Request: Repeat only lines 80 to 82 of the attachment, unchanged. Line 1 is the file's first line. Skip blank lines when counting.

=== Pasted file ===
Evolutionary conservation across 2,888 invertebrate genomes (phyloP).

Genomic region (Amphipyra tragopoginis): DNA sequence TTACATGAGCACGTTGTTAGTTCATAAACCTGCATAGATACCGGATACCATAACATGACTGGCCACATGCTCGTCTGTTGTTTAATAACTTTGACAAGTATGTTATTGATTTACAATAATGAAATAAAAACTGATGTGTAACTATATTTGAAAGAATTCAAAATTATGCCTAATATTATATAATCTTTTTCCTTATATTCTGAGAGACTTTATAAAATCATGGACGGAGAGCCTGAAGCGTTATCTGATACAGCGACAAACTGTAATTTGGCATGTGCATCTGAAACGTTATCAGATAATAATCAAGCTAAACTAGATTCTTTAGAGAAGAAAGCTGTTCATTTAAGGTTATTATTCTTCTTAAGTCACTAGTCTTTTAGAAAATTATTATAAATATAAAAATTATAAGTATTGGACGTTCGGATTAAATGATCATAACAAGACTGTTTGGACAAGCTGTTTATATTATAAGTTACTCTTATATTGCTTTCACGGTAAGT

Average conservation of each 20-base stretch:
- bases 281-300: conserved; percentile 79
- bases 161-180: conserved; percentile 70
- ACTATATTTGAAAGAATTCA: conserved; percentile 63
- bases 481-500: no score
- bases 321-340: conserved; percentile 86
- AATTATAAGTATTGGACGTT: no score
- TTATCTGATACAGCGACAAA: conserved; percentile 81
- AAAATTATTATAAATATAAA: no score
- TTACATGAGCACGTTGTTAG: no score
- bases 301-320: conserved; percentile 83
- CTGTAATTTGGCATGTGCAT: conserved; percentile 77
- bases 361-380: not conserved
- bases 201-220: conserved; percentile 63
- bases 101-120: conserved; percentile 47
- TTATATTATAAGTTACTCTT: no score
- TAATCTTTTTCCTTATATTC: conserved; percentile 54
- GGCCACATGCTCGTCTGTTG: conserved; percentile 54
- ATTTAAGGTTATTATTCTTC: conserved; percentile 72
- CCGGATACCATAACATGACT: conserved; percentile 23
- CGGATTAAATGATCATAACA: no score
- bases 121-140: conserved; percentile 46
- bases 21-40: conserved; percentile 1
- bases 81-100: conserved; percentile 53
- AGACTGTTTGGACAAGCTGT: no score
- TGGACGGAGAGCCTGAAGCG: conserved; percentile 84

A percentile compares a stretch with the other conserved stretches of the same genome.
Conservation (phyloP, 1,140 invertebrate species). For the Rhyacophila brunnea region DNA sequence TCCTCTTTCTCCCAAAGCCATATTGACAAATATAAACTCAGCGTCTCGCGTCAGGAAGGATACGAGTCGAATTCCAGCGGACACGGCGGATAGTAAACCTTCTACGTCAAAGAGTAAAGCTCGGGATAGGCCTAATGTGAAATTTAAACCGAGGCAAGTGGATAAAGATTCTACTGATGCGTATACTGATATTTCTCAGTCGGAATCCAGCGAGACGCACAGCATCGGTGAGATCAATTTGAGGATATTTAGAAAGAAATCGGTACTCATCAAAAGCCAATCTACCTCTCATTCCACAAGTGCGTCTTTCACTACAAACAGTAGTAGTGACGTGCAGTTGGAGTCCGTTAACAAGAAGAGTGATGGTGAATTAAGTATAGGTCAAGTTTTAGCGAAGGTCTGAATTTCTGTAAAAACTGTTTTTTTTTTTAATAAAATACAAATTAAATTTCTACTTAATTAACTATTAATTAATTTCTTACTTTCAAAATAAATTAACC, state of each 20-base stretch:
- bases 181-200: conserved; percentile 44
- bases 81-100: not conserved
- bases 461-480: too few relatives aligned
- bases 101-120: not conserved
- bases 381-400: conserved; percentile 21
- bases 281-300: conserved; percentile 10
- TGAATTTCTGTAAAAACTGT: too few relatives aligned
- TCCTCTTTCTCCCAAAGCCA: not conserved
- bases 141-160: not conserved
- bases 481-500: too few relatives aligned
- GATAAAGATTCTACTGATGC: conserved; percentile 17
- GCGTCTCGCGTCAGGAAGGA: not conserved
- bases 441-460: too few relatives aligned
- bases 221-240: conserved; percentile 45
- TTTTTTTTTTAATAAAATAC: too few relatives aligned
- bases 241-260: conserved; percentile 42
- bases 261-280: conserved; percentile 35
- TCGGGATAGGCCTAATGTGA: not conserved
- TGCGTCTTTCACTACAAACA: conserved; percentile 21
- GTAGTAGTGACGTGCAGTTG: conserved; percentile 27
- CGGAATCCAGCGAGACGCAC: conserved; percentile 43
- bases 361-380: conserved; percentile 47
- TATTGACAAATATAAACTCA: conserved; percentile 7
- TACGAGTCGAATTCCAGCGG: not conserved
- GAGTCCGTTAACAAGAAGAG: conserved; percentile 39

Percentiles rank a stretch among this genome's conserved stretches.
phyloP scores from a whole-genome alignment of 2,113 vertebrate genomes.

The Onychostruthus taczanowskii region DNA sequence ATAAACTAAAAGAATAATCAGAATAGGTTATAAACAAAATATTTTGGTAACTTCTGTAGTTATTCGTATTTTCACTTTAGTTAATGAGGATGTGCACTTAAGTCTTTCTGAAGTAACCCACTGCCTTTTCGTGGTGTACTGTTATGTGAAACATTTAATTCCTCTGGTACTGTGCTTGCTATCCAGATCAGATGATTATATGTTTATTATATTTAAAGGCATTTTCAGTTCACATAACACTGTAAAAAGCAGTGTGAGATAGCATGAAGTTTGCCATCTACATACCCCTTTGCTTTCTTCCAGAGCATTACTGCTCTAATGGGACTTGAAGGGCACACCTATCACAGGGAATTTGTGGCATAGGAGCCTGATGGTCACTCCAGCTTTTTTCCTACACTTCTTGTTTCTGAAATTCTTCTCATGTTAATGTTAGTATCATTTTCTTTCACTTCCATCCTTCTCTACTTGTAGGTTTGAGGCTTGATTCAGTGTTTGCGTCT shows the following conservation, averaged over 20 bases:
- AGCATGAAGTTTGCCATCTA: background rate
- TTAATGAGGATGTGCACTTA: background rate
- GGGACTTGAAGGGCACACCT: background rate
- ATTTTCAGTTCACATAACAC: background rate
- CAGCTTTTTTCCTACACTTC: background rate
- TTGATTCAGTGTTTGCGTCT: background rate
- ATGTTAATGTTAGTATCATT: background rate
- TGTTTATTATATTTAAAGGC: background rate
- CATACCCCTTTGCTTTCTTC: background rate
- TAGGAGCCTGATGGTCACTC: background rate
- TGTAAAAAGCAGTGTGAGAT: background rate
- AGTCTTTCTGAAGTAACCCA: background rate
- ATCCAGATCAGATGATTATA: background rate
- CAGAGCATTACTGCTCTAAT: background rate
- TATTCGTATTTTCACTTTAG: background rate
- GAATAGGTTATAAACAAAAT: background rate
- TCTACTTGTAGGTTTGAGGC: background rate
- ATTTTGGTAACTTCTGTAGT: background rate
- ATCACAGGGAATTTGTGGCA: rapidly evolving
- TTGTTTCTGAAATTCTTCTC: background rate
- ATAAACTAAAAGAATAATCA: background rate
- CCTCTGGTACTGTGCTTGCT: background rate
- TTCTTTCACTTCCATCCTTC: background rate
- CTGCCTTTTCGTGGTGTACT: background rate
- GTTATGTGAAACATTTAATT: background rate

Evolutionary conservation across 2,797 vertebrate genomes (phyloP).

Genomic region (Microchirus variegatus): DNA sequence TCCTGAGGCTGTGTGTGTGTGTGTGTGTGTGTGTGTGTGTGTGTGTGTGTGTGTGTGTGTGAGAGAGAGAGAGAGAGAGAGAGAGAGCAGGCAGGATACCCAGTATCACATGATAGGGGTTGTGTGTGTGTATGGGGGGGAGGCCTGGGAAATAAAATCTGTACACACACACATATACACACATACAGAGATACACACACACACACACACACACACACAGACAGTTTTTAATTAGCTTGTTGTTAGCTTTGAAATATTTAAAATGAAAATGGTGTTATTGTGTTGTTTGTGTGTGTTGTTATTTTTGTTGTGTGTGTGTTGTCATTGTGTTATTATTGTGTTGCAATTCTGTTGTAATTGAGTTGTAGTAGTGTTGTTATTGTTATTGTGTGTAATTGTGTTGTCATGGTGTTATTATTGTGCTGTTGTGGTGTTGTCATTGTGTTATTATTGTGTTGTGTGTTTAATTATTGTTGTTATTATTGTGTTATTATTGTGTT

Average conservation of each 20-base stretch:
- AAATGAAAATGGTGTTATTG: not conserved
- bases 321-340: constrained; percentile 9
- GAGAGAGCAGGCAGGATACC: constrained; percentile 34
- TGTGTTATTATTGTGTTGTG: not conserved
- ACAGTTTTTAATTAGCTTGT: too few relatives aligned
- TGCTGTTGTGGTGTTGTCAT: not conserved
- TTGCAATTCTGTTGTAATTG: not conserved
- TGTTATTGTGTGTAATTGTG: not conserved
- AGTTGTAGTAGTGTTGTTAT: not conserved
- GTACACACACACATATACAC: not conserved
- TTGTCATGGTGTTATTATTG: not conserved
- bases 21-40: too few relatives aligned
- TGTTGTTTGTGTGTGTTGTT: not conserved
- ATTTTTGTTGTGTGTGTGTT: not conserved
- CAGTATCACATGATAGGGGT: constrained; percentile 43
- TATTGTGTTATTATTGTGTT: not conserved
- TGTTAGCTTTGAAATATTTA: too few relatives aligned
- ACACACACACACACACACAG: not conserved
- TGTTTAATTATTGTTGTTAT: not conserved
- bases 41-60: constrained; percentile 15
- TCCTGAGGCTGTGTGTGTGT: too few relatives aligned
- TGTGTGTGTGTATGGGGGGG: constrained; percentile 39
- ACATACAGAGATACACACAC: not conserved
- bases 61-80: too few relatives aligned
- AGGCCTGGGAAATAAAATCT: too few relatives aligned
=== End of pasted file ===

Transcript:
- CCTCTGGTACTGTGCTTGCT: background rate
- TTCTTTCACTTCCATCCTTC: background rate
- CTGCCTTTTCGTGGTGTACT: background rate